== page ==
2 Jan 2008

The End of Cheap Food

Jan 1 Update: AG sent me another article on the increase in food prices from ethanol policies. Get this:
Mark W. Leonard, who raises cattle and corn in western Iowa and owns a stake in several ethanol plants, said it was "absolutely essential" that the government increase the mandate for ethanol, and he urged Congress to push up the deadlines.

"This is a national security issue more than anything else," said Mr. Leonard, noting the nation’s dependence on imported oil. "We need to quit sending money to people who want to blow us up."
National security? I love that one. Falls into the same category as those who would weaken the constitution[pdf] to save us from terror
Originally posted 12/8/07: On useful side effect of studying in a department of Agricultural and Resource Economics is a good understanding of the extent and perversity of government interventions affecting agricultural products in the developed and developing worlds.

Earlier this summer, at the annual American Agricultural Economics Association conference, I suggested to a fellow-attendee that U.S. subsidies to ethanol were going to drive up food prices by diverting corn into fuel. By how much? Ten percent, I suggested. This old hand suggested that I was hopelessly naive: He suggested that prices would be flat.

In fact, they went up by 4.5 percent, but this number masks several problems. First is the relative weights given to foods in the index (most rose by 3-5 percent, but eggs went up by 27 percent). Second -- and more important -- are the effects of food inflation elsewhere: As Fidel Castro predicted, America's ethanol program hurts the poor. (In the U.S., people spend about ten percent of their income on food; people in developing countries spend about half their income.)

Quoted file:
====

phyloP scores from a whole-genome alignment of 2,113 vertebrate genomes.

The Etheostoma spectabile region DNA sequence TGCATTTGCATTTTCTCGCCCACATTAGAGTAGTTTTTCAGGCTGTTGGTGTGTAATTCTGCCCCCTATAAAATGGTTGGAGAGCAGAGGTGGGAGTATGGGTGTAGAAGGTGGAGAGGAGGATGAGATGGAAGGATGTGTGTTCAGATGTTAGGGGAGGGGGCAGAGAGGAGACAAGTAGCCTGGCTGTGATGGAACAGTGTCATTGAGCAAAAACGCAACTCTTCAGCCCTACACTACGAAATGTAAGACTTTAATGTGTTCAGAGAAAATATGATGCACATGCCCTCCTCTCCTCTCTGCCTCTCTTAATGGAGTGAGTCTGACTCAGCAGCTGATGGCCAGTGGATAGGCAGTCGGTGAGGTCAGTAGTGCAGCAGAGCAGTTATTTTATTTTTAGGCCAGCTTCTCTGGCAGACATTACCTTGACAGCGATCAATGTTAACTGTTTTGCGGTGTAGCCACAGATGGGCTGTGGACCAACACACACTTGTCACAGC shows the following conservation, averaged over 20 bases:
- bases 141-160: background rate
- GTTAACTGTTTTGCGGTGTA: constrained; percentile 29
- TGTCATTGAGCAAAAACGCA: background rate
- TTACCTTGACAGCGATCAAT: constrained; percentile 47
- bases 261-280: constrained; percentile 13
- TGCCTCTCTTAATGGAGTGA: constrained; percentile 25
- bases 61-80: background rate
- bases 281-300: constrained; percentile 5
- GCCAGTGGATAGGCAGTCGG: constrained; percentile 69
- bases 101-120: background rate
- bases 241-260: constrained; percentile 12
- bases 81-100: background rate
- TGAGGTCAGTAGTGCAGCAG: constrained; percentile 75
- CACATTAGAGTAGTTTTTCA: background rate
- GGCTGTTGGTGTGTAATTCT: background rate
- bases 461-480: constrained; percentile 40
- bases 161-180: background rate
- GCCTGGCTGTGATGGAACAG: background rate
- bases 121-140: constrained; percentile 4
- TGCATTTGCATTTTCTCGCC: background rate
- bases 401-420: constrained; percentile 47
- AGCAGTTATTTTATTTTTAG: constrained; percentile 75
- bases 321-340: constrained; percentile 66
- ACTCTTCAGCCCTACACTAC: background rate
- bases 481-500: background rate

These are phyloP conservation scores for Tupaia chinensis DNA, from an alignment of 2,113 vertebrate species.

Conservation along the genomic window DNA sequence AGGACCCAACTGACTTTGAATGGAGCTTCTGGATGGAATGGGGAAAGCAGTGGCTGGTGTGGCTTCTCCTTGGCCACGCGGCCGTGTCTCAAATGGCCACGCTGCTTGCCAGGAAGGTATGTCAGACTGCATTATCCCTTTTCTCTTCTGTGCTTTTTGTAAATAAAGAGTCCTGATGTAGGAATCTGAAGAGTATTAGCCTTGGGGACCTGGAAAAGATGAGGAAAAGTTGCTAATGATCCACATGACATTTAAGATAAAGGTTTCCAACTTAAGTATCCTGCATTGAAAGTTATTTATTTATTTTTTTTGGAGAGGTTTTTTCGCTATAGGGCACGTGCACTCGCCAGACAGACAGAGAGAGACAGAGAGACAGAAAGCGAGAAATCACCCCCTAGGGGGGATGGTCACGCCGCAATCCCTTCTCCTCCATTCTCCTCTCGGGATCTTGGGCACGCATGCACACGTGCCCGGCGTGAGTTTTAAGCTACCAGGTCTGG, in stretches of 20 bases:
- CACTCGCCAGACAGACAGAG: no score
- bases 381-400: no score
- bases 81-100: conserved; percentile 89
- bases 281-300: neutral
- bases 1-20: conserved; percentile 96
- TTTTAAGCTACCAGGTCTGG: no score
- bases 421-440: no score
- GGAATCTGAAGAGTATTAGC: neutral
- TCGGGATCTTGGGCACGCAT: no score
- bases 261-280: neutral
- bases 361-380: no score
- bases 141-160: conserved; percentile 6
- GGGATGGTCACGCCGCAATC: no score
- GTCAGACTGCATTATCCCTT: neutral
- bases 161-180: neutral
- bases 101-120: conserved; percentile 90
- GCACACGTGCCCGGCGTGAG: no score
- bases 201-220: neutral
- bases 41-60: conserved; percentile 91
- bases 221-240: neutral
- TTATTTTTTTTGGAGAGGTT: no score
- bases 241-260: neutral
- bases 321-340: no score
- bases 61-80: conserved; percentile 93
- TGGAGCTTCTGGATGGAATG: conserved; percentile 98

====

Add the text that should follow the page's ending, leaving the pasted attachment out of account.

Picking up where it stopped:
This week's Economist has a piece outlining these "unintended" consequences. Try this:
The Economist's food-price index is now at its highest since it began in 1845, having risen by one-third in the past year...

The demands of America's ethanol programme alone account for over half the world's unmet need for cereals. Without that programme, food prices would not be rising anything like as quickly as they have been. According to the World Bank, the grain needed to fill up an SUV would feed a person for a year.
Bottom Line: Bold, government stupidity is (again) undermining our security. Like other examples of government-led famine (Irish Potato Famine, the Great Leap Forward, Stalin's dekulakization and the Ethiopian government's use of strategic famine in the 1980s), this one will starve the poor. Unfortunately, the U.S. government is exporting starvation. I doubt USAID will be able to cope.

Filed under "water" because food requires water :)